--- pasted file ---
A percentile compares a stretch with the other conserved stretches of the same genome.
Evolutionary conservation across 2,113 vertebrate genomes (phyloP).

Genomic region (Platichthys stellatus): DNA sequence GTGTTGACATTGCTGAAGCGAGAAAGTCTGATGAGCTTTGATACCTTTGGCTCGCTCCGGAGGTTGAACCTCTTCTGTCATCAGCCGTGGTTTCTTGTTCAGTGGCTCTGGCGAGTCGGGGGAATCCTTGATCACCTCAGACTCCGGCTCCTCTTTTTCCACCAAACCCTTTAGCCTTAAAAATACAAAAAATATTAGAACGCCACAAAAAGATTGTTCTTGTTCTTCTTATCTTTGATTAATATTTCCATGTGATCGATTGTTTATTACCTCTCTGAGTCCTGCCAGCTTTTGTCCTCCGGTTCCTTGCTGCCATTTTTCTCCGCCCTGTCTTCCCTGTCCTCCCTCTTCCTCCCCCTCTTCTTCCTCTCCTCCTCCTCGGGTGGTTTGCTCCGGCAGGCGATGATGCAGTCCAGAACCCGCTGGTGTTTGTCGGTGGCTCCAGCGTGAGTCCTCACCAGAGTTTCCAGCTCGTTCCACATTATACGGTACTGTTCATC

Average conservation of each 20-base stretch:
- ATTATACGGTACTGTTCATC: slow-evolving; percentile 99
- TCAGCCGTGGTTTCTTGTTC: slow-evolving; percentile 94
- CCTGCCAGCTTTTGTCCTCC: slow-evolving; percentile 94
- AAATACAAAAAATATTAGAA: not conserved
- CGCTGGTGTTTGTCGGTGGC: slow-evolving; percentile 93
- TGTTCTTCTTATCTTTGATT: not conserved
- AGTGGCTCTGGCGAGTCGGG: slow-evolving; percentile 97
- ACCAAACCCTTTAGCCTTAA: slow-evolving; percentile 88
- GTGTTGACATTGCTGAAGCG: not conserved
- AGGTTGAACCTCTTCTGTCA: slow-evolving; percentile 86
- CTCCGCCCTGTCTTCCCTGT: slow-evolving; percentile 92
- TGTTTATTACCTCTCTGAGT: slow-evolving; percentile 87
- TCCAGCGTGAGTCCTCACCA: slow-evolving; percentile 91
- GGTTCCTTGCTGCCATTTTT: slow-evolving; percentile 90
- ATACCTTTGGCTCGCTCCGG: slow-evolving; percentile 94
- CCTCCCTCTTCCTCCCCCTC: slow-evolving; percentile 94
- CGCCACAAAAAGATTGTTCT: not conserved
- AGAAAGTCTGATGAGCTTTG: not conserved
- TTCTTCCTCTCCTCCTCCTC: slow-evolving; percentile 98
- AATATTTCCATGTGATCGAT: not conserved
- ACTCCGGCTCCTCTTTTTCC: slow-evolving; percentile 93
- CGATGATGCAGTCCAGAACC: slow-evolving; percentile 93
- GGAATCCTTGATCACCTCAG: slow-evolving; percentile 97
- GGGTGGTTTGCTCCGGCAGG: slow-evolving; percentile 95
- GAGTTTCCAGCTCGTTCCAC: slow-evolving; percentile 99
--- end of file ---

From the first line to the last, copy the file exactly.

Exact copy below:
A percentile compares a stretch with the other conserved stretches of the same genome.
Evolutionary conservation across 2,113 vertebrate genomes (phyloP).

Genomic region (Platichthys stellatus): DNA sequence GTGTTGACATTGCTGAAGCGAGAAAGTCTGATGAGCTTTGATACCTTTGGCTCGCTCCGGAGGTTGAACCTCTTCTGTCATCAGCCGTGGTTTCTTGTTCAGTGGCTCTGGCGAGTCGGGGGAATCCTTGATCACCTCAGACTCCGGCTCCTCTTTTTCCACCAAACCCTTTAGCCTTAAAAATACAAAAAATATTAGAACGCCACAAAAAGATTGTTCTTGTTCTTCTTATCTTTGATTAATATTTCCATGTGATCGATTGTTTATTACCTCTCTGAGTCCTGCCAGCTTTTGTCCTCCGGTTCCTTGCTGCCATTTTTCTCCGCCCTGTCTTCCCTGTCCTCCCTCTTCCTCCCCCTCTTCTTCCTCTCCTCCTCCTCGGGTGGTTTGCTCCGGCAGGCGATGATGCAGTCCAGAACCCGCTGGTGTTTGTCGGTGGCTCCAGCGTGAGTCCTCACCAGAGTTTCCAGCTCGTTCCACATTATACGGTACTGTTCATC

Average conservation of each 20-base stretch:
- ATTATACGGTACTGTTCATC: slow-evolving; percentile 99
- TCAGCCGTGGTTTCTTGTTC: slow-evolving; percentile 94
- CCTGCCAGCTTTTGTCCTCC: slow-evolving; percentile 94
- AAATACAAAAAATATTAGAA: not conserved
- CGCTGGTGTTTGTCGGTGGC: slow-evolving; percentile 93
- TGTTCTTCTTATCTTTGATT: not conserved
- AGTGGCTCTGGCGAGTCGGG: slow-evolving; percentile 97
- ACCAAACCCTTTAGCCTTAA: slow-evolving; percentile 88
- GTGTTGACATTGCTGAAGCG: not conserved
- AGGTTGAACCTCTTCTGTCA: slow-evolving; percentile 86
- CTCCGCCCTGTCTTCCCTGT: slow-evolving; percentile 92
- TGTTTATTACCTCTCTGAGT: slow-evolving; percentile 87
- TCCAGCGTGAGTCCTCACCA: slow-evolving; percentile 91
- GGTTCCTTGCTGCCATTTTT: slow-evolving; percentile 90
- ATACCTTTGGCTCGCTCCGG: slow-evolving; percentile 94
- CCTCCCTCTTCCTCCCCCTC: slow-evolving; percentile 94
- CGCCACAAAAAGATTGTTCT: not conserved
- AGAAAGTCTGATGAGCTTTG: not conserved
- TTCTTCCTCTCCTCCTCCTC: slow-evolving; percentile 98
- AATATTTCCATGTGATCGAT: not conserved
- ACTCCGGCTCCTCTTTTTCC: slow-evolving; percentile 93
- CGATGATGCAGTCCAGAACC: slow-evolving; percentile 93
- GGAATCCTTGATCACCTCAG: slow-evolving; percentile 97
- GGGTGGTTTGCTCCGGCAGG: slow-evolving; percentile 95
- GAGTTTCCAGCTCGTTCCAC: slow-evolving; percentile 99